"But you have to understand how fast and physical this game is. Things do happen. It's very unfortunate that injury came about. I thought he was having a good year. Once again, this is a violent game we play and things like that happen. You have to adjust and move on."

RB Ryan Mathews passes physical, released by Eagles

RB Ryan Mathews passes physical, released by Eagles

After months of waiting, Ryan Mathews is gone. 

The Eagles on Tuesday finally cut the veteran 29-year-old running back in a move that will save the team $4 million in cap space. 

While Mathews has been rehabbing elsewhere, he has taken up a roster spot all spring and summer while he recovered from a serious neck injury. He even still had a stall in the Eagles' locker room. The Eagles were waiting for him to completely heal before releasing him. 

Mathews was set to have a cap hit of $5 million in 2017, the last year of the three year contract he signed before the 2015 season. 

Before the move on Tuesday, the Eagles had $8.665 million in cap space. This will create $4 million more. 

The team released the following statement regarding Mathews' release:

“We want to thank Ryan for his contributions to the Philadelphia Eagles over the past two seasons. We spoke today and had a productive conversation about his future and the direction of our team going forward. First and foremost, we are glad that Ryan is healthy and has been cleared to return to football activities, but given the current state of our running back position, we feel like it is best for both sides to go in a different direction. We wish him all the best as he continues his career.”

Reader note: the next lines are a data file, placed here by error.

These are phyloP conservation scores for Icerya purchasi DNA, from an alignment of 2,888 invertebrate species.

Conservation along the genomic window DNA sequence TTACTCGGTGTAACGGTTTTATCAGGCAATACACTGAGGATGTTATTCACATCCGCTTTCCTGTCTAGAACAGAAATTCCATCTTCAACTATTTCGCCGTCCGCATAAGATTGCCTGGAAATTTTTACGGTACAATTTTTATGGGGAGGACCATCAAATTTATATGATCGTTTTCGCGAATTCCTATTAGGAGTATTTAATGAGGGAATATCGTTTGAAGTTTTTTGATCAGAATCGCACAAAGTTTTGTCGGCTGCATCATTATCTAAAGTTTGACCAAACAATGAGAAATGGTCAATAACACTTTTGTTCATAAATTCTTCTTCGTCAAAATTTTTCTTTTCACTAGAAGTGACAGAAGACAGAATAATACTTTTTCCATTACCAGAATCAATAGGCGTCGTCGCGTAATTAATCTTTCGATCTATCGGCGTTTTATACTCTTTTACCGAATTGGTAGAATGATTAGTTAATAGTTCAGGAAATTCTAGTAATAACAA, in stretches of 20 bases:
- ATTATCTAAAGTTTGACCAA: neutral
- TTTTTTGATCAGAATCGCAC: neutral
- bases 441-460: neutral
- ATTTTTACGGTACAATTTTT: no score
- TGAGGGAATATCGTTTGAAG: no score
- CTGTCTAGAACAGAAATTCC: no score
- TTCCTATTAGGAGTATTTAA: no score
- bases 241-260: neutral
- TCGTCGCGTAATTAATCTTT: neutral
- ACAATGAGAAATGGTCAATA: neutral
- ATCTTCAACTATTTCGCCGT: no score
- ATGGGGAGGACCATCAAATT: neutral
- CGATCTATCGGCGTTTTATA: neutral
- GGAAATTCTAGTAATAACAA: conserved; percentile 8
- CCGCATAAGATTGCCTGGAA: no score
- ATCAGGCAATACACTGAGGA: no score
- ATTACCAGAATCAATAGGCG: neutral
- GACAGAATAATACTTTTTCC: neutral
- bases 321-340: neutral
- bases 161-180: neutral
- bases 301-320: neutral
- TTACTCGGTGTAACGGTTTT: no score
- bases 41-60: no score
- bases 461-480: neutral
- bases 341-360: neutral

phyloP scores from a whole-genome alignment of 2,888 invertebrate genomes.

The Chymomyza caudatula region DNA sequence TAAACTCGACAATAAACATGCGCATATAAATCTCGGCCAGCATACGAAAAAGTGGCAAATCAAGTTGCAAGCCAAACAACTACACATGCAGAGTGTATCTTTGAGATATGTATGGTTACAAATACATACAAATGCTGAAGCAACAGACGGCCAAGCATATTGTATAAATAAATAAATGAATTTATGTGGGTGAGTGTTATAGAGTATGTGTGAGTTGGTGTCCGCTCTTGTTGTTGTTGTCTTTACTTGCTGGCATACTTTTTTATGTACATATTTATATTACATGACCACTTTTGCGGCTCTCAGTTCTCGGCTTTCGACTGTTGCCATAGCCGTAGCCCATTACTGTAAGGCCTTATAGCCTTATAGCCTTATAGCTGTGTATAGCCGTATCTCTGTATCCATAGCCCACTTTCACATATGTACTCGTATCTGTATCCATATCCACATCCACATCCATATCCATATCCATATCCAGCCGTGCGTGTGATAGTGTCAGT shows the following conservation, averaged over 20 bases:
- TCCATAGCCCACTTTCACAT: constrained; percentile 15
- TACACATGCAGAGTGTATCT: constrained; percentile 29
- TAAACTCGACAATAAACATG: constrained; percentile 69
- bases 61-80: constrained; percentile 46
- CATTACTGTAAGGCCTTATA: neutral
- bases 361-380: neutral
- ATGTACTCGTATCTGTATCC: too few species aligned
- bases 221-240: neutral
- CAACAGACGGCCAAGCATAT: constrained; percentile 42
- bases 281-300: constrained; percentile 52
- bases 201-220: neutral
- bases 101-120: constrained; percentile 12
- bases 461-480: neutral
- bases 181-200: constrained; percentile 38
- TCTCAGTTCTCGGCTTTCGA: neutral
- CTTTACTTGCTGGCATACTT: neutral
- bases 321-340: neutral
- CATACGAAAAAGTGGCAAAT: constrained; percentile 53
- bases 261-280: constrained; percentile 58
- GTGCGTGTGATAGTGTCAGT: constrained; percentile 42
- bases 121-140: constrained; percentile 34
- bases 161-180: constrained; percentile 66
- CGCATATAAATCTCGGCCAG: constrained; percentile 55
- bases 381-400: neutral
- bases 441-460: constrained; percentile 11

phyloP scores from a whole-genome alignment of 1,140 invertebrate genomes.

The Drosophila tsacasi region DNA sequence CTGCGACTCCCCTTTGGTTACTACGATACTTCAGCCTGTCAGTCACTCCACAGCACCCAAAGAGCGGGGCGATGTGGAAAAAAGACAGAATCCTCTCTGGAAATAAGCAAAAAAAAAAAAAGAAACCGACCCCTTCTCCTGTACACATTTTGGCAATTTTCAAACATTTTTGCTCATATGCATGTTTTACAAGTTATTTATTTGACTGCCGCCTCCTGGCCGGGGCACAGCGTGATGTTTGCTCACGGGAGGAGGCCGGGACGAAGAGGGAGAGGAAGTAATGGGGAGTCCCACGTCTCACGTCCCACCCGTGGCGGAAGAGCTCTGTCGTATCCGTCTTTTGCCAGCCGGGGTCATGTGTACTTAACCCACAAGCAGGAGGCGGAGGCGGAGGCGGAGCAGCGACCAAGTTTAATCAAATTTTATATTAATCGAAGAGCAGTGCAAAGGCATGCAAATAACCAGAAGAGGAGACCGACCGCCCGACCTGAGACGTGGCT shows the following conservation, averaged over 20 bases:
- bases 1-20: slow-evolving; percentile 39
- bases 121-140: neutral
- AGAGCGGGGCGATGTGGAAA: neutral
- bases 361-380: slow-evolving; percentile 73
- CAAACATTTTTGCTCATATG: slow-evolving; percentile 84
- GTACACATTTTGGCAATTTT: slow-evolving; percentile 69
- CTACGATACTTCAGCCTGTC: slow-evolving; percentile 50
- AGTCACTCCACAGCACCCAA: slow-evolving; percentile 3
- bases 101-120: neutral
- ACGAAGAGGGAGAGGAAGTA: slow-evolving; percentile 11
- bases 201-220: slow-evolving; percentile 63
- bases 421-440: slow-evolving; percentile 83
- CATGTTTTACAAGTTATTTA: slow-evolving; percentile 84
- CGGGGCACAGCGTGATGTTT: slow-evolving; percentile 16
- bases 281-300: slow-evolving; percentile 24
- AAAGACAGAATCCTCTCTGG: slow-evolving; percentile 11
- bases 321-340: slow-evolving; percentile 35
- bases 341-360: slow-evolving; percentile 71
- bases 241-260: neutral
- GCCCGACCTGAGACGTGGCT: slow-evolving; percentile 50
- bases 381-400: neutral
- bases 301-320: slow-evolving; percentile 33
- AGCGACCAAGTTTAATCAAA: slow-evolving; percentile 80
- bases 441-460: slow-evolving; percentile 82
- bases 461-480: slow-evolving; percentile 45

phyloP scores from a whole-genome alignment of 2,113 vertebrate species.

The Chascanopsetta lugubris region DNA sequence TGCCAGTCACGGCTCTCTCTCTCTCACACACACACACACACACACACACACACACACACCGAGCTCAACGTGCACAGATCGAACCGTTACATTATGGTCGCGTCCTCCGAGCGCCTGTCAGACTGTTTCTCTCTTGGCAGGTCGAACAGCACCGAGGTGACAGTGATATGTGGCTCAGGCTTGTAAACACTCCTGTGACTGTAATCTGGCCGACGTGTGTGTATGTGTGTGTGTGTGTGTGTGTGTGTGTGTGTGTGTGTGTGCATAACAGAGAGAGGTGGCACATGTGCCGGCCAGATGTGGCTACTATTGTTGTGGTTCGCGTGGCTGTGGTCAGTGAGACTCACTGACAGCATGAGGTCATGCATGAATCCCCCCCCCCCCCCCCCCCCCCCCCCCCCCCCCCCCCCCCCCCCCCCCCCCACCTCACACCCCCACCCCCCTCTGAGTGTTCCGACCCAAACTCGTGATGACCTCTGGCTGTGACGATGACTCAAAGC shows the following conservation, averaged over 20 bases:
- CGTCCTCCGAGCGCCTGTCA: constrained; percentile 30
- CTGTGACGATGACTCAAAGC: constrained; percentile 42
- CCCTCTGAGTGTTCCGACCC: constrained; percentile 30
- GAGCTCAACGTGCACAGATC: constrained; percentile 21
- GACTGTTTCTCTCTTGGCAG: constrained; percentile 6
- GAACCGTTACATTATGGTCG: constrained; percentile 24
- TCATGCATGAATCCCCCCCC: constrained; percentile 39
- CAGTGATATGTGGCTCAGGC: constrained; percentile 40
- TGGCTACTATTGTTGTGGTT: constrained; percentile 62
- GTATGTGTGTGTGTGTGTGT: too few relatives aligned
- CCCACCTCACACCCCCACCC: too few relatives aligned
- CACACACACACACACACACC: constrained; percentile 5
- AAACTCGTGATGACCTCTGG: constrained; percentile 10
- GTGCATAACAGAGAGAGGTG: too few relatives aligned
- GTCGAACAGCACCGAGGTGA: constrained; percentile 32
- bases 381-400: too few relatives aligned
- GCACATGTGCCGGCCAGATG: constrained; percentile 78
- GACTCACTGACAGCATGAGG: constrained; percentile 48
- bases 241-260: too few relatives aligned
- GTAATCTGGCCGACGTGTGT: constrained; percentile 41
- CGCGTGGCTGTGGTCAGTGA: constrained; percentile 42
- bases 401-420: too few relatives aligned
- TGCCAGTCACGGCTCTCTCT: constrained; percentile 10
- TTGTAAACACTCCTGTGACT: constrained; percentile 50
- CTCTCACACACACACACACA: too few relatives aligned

When he was healthy, Mathews was actually pretty productive as a member of the Eagles. But as it has been in the past for him, staying healthy wasn't easy for Mathews. His Eagles career ended in Week 16 when he suffered a herniated disc in his neck.

In 26 games with the Eagles, the former first-round pick carried the ball 261 times for 1,200 yards and 14 touchdowns. His yards per attempt average was 4.6. 

Among Eagles running backs with at least 250 career attempts, Mathews ranks third in yards per attempt behind Ernie Steel (5.18) and LeSean McCoy (4.65). 

Only 12 players had more rushing touchdowns over the last two years and his 4.6 yards per attempt was the ninth-highest average among players with at least 250 attempts. 

Mathews, throughout his career, has been a good running back when healthy. The problem is he never seems to be healthy. 

While Mathews played well in two years, it wasn't very surprising the Eagles decided to move on from a 29-year-old with a big cap number, who can't stay healthy and who is coming off a serious injury and surgery. 

The Eagles have Darren Sproles, LeGarrette Blount, Wendell Smallwood, Donnel Pumphrey as their running backs right now.